Second, oral health knowledge and literacy may be poor within this patient population. Also, promotion of oral health risks and dental checkups by diabetes care providers could be inadequate. Promotion of oral health by health care professionals for patients with diabetes has been recognized as a vital aspect of disease management [5, 19], especially since knowledge of the importance of oral health has been found to be lacking [5, 7, 16].

Third, it could be that the wait times to get into public dental services were too long for individuals to seek dental care. The percentage of patients with a non-urgent appointment at a public health center who did not receive an appointment within three weeks in the city of Oulu in October 2018 was 58% [46]. However, the follow-up period in this study was two years following the diagnosis, which should have adequately captured postponed visits.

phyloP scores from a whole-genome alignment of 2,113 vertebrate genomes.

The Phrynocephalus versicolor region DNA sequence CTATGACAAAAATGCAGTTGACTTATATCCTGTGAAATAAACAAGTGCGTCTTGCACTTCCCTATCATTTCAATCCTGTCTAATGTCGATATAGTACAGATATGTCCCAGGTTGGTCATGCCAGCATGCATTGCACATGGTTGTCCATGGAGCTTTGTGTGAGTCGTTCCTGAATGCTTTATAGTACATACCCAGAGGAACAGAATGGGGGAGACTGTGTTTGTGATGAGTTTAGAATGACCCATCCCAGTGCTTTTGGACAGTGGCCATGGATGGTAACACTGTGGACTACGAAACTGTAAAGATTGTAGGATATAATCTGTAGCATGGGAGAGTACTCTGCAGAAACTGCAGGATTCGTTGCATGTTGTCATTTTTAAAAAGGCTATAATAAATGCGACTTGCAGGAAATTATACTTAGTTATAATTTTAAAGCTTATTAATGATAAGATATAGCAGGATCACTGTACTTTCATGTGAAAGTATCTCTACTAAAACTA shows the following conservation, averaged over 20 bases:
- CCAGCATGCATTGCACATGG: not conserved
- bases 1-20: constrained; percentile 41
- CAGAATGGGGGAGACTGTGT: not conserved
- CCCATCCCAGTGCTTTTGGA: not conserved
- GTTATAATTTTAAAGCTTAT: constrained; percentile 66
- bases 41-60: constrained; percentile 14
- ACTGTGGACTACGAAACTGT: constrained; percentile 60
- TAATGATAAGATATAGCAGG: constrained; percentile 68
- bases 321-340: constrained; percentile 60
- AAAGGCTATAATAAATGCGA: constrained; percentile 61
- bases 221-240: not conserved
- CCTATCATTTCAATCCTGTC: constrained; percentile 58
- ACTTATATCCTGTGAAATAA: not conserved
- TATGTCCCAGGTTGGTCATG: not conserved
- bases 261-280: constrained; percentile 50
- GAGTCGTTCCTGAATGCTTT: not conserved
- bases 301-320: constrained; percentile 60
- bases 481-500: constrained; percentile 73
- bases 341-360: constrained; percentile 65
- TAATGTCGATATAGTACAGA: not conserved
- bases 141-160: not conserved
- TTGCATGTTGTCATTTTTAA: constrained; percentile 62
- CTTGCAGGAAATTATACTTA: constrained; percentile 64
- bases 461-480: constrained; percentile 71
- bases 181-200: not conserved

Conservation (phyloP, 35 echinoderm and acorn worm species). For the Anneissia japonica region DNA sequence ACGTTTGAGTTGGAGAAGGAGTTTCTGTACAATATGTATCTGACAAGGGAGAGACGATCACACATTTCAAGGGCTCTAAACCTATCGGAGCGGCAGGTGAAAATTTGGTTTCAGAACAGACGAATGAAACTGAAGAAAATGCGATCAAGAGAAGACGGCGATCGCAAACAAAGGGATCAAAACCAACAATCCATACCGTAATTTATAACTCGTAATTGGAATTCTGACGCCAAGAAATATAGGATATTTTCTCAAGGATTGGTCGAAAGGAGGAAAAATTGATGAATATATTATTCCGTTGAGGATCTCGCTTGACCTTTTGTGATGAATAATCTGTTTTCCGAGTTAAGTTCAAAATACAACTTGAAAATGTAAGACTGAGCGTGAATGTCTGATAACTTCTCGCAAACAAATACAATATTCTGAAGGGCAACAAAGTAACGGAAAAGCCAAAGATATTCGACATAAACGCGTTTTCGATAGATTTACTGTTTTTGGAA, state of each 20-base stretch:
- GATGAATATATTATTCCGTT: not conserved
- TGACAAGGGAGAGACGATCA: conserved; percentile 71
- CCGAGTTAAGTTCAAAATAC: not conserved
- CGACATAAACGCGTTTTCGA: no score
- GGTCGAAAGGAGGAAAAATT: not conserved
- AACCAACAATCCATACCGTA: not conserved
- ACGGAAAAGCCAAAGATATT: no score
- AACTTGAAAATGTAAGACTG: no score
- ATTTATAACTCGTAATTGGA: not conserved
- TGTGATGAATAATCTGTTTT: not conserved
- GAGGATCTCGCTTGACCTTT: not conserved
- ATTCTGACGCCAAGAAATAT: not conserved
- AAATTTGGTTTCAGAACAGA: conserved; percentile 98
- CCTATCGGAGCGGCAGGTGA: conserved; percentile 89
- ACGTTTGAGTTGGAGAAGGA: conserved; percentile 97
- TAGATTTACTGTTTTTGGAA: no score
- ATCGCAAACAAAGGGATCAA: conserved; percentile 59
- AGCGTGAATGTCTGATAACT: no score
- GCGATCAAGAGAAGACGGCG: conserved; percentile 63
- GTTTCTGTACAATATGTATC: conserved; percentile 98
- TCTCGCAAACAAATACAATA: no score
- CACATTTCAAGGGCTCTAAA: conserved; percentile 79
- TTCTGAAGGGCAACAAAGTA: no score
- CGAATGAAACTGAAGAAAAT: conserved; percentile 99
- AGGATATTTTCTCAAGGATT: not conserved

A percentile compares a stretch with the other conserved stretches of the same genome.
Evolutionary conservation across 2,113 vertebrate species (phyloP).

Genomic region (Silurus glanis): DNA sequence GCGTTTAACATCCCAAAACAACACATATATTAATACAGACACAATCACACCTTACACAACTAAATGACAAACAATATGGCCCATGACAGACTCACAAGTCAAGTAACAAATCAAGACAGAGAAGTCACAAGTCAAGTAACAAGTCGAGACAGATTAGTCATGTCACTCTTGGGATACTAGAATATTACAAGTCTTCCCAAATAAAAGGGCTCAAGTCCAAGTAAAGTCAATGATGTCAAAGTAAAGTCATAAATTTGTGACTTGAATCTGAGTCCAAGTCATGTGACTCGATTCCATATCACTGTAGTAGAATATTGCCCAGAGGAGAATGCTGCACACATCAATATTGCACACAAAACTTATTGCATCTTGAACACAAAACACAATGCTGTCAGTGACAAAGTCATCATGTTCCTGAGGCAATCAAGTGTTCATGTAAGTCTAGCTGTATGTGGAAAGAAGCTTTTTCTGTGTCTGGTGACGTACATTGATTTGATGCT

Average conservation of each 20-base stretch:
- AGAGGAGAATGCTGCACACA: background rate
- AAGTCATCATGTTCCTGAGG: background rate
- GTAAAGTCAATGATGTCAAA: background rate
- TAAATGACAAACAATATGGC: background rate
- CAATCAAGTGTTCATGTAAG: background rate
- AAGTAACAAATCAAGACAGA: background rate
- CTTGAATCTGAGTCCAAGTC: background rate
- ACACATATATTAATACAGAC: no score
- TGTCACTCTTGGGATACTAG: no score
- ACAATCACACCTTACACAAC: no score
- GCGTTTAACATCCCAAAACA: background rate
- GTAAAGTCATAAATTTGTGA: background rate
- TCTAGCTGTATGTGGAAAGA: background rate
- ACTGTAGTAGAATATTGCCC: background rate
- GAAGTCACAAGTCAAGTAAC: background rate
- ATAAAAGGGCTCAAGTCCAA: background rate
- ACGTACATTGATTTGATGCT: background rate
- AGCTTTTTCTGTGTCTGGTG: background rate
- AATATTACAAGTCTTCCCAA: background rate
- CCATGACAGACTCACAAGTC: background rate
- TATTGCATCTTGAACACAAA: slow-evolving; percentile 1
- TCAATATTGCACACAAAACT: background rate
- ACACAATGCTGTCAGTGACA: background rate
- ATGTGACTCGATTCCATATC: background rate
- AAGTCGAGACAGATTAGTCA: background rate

Fourth, the responses may be larger only among high-risk individuals that this study did not capture. Marginal benefits to increased dental care utilization may be higher among individuals with strongly elevated blood sugar and other health markers such as elevated cholesterol levels and blood pressure. Related to this, it could also be that patients in the initial stages of diabetes do not prioritize dental care checkups and respond first to the more traditional recommendations such as weight management, exercise, and dietary restrictions.